Abstract: In this talk, we will discuss about the certain cases of Zilber-Pink conjecture on unlikely intersections in moduli space $\mathcal{A}_g$ of principally polarised abelian varieties of dimension g. In particular, we will talk about the case (mainly proving the effective height bound) when the associated endomorphism algebra is of Type IV (Albert types). This extends the work of Daw and Orr who proved Type I and II cases assuming Galois bounds.

  • Colloquium on 10 May 2024 at 16:00

    Speaker: June Barrow-Green (Open University)

    Title: Ronald Ross and Hilda Hudson: A collaboration on the mathematical theory of epidemics

    Abstract: In 1916 the physician Ronald Ross published the first of three papers on the mathematical study of epidemiology or, as he called it, ‘pathometry’. The second and third of these papers appeared the following year co-authored with the mathematician Hilda Hudson.   At the time Hudson, who had ranked equivalent to the 7th wrangler in the 1903 Cambridge Mathematical Tripos, was known for her work on Cremona Transformations. So how and why did Hudson, a geometer, end up collaborating with Ross on the theory of epidemics? And what role did she play? In my talk I shall discuss the nature and extent of their collaboration, as well as the genesis, content, and significance of their work.

  • Women in Mathematical Sciences Day on 10 May 2024 at 16:00

    Speaker: June Barrow-Green (Open University)

    Title: Ronald Ross and Hilda Hudson: A collaboration on the mathematical theory of epidemics

    Abstract: In 1916 the physician Ronald Ross published the first of three papers on the mathematical study of epidemiology or, as he called it, ‘pathometry’. The second and third of these papers appeared the following year co-authored with the mathematician Hilda Hudson.   At the time Hudson, who had ranked equivalent to the 7th wrangler in the 1903 Cambridge Mathematical Tripos, was known for her work on Cremona Transformations. So how and why did Hudson, a geometer, end up collaborating with Ross on the theory of epidemics? And what role did she play? In my talk, I shall discuss the nature and extent of their collaboration, as well as the genesis, content, and significance of their work.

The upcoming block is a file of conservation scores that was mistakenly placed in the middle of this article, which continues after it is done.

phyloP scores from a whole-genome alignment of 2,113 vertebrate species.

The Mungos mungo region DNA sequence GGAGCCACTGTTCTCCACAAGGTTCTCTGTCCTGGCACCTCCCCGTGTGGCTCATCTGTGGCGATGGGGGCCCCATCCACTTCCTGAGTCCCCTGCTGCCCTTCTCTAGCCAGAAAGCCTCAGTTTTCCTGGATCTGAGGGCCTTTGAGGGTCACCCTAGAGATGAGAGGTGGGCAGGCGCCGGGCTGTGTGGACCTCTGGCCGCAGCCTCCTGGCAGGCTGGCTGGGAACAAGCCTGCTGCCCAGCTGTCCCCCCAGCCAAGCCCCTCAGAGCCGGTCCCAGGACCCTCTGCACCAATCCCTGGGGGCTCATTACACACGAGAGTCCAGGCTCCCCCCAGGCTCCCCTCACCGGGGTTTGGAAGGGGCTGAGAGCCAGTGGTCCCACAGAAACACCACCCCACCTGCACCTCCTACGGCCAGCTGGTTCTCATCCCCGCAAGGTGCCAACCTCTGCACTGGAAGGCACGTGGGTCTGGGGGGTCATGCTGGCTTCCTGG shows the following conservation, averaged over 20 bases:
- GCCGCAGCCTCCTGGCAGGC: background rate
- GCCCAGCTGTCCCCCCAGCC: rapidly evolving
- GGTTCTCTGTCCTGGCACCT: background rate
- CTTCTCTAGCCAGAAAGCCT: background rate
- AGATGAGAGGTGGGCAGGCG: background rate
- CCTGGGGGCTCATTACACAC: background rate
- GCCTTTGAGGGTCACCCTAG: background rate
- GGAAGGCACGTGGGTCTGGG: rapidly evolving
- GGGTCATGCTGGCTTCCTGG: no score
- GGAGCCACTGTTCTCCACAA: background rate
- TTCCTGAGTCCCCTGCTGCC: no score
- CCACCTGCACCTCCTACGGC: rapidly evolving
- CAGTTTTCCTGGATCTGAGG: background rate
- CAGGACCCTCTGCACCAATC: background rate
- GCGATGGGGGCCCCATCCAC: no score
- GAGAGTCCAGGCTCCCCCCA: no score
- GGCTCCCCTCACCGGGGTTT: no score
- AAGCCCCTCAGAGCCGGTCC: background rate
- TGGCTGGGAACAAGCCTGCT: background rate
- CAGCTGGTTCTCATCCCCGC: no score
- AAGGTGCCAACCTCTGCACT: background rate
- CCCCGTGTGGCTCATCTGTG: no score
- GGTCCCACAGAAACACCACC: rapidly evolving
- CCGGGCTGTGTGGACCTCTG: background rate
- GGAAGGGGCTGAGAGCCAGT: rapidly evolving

• Women in Mathematical Sciences Day on 10 May 2024 at 14:00

    Speaker: Tina Torkaman (University of Chicago)

    Title: TBA

    Abstract: TBA

  • Applied Mathematics on 10 May 2024 at 12:00

    Speaker: Katarzyna Macieszczak (Warwick)

    Title: Metastability in Open Quantum Systems

    Abstract: In this talk, I will be discussing the phenomenon of timescale separation, known as metastability, for the dynamics of Markovian open quantum systems. It arises, among others, in proximity to first-order dissipative phase transitions, and leads to the existence of a time regime in which system states appear to be stationary before their eventual relaxation towards a true stationary state. I will present necessary conditions for the metastability to occur and how, as a result, the long-lived states can be found in numerical simulations of master equations. I will also explain how those states can be characterised in terms of classical and quantum degrees of freedom, discussing their signatures in continuous measurement records and quantum trajectories, which are relevant for experimental realisations and stochastic simulations of those systems.

  • Women in Mathematical Sciences Day on 10 May 2024 at 12:00

    Speaker: Mina Dalirrooyfard (Morgan Stanley)

    Title: Fine-grained complexity: why we are stuck at certain running times

    Abstract: We measure the running time of problems as a function of the size of their input. On many problems such as finding the diameter of the graphs, we can achieve polynomial running time, and on many problems, such as various graph partitioning problems, the best algorithms run in exponential time. Through traditional complexity theory, for many problems, it is known whether the problem is polynomially solvable or it is NP-complete, hence unlikely to have a polynomial time algorithm. However, for problems with known polynomial-time algorithms, in many applications, it is important to know whether there might exist faster algorithms for the problem. For example, finding the diameter of the graph can be done in quadratic time via a simple algorithm. However, can one find a linear time algorithm for it? If not, why?
    These types of questions are answered by “fine-grained complexity theory”. I will give an introduction to what fine-grained complexity is, what it has achieved and what techniques are mostly used. I will also introduce average-case fine-grained complexity, which aims to find the hardness of problems where the input comes from a random distribution, which is the more realistic use case of many problems. Finally, I will talk a bit about my research after grad school.